Wednesday, May 21, 2008

Being popular

Politicians need to feel loved. They smile, shake hands, tell jokes…They are so fun to be around. Parades, kissing babies, photo ops at tragedies…

But they have an increasingly difficult time maintaining their reputation. Approval ratings are in the tank. Indictments abound. Panic! Lots of elections this November. What’s a glad-hander to do?

Let us review the business model established by George Ryan, once a humble pharmacist in Kankakee, a town of 28,000 about 60 miles south of Chicago.

He became the most influential politician in Illinois, serving in the state legislature before becoming Secretary of State and then Governor.

Then his life began to unravel as it was discovered that drivers licenses were sold for bribes, which bribes were then donated to his election campaign. Next thing you know a trusted associate, Scott Fawell, was telling the court that Ryan had all sorts of deals going that benefited Ryan and his family and tainted the bidding process for state contracts.

As George saw it all unravel he began scrambling for his “legacy” (or was he just making efforts to appease future jurors?).

One such effort to establish his legacy was to remove the tollbooths. The tollway has been a thorn in the side of politicians in Illinois from the beginning. The promise way back in the 1950s was that they would build the toll roads, put up the booths, and once the roads were paid for they’d turn them into freeways.

Ryan was going to be a hero by finally tearing down the tollbooths. As popular as the idea was, Ryan got zero support for his idea. People knew it was just a stunt.

He finally settled on commuting the sentences of every inmate on death row in Illinois. He had the power to do it and didn’t need approval from anyone else. So he did it.

That was a long background story for the gas tax idea. Unleaded is over $4 a gallon here in Chicago. Our state reps are now proposing that we stop collecting the 5% Illinois gas tax to give people a little break on fuel costs.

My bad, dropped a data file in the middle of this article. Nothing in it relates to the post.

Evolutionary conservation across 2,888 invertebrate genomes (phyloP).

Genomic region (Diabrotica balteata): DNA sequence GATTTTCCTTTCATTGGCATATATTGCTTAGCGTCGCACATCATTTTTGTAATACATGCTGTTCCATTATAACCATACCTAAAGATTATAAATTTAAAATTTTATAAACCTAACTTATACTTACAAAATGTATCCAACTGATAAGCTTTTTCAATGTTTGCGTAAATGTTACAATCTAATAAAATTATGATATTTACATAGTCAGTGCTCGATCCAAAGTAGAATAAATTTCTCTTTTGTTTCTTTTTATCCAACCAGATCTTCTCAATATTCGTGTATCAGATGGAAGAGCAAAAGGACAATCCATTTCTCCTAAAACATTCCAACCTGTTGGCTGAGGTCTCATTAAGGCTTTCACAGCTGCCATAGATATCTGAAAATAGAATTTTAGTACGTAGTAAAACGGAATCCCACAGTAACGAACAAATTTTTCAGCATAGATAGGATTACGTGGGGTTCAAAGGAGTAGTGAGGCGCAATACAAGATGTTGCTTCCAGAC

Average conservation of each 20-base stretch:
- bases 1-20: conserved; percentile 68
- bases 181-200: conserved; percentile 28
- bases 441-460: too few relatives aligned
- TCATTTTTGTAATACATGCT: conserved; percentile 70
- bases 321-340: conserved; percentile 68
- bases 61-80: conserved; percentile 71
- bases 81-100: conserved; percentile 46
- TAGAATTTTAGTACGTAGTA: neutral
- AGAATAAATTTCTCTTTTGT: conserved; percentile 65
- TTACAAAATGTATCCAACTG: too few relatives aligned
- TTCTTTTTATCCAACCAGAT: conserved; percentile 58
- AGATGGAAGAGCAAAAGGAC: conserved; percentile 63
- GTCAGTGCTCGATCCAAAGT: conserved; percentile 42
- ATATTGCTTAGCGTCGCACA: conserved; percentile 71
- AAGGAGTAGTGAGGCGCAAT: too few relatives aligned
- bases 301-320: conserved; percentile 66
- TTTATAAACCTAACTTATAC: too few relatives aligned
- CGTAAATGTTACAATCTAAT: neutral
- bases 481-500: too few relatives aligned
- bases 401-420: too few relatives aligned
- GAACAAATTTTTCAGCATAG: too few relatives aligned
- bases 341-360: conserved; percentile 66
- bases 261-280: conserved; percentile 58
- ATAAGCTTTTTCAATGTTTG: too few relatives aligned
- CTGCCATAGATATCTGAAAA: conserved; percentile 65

Obama is even floating the idea on a national level.

The history of it is that George Ryan in his quest for a legacy actually stopped collecting the state fuel tax back in 2000. Obama was serving in Springfield at the time. Everyone was so happy with old George for doing us the favor.

In early 2001 they figured out that the tax was necessary for our road construction, so it was brought back.

So, here we are again. After fighting all last year over a state budget and people wanting to impeach Blagojevich, along come our leaders to rescind the state motor fuel tax.

Timing is everything in politics. Note that Denny Hastert is now working for the Democrats in Illinois, studying our infrastructure needs. He issued his preliminary report yesterday, stating the obvious:
Poshard, Hastert push $31 billion plan
By Kevin McDermott
SPRINGFIELD, Ill. — Former Congressmen Glenn Poshard and Dennis Hastert on Tuesday called for a sweeping $31 billion Illinois infrastructure program, to be funded partly by allowing slot machines in horse racing venues and by privatizing the state lottery.
But the two veteran political leaders — who have been Gov. Rod Blagojevich's roving emissaries on the issue lately — acknowledged that legislative distrust of Blagojevich has hampered their effort. Their recommendations include "accountability provisions" to reassure legislators that the
Democratic governor won't break any agreements on how the money is supposed to be spent. Blagojevich's administration backs the plan, but lawmakers may remain hesitant."
Part of the problem is a trust factor, frankly, between the Legislature and the governor," said Hastert, a Republican who is a former speaker of the U.S. House. "The reason we're here is because there's a stalemate." (end of quote from news story)
(As a sideshow, it was just last August when Glenn Poshard nearly lost his post as president of a state-owned university (SIU) because it was determined that he plagiarized parts of both his Masters and Doctorate theses. Cover your work with your arm, Denny!)
So, to recap. We have our state legislature trying to cut off road construction funding by taking away the gas tax. Blago is in bed with the former Republican Speaker of the House who sold his district to a Democrat by resigning early. Hastert’s bipartisan pal is known as the human copy machine. The plan is to turn a quick buck by selling the lottery (which by the way was supposed to be earmarked for education funding but got diverted to the general fund).
Hastert nailed down the problem in the news report above. Take note all you politicians. He said, “Part of the problem is a trust factor.”

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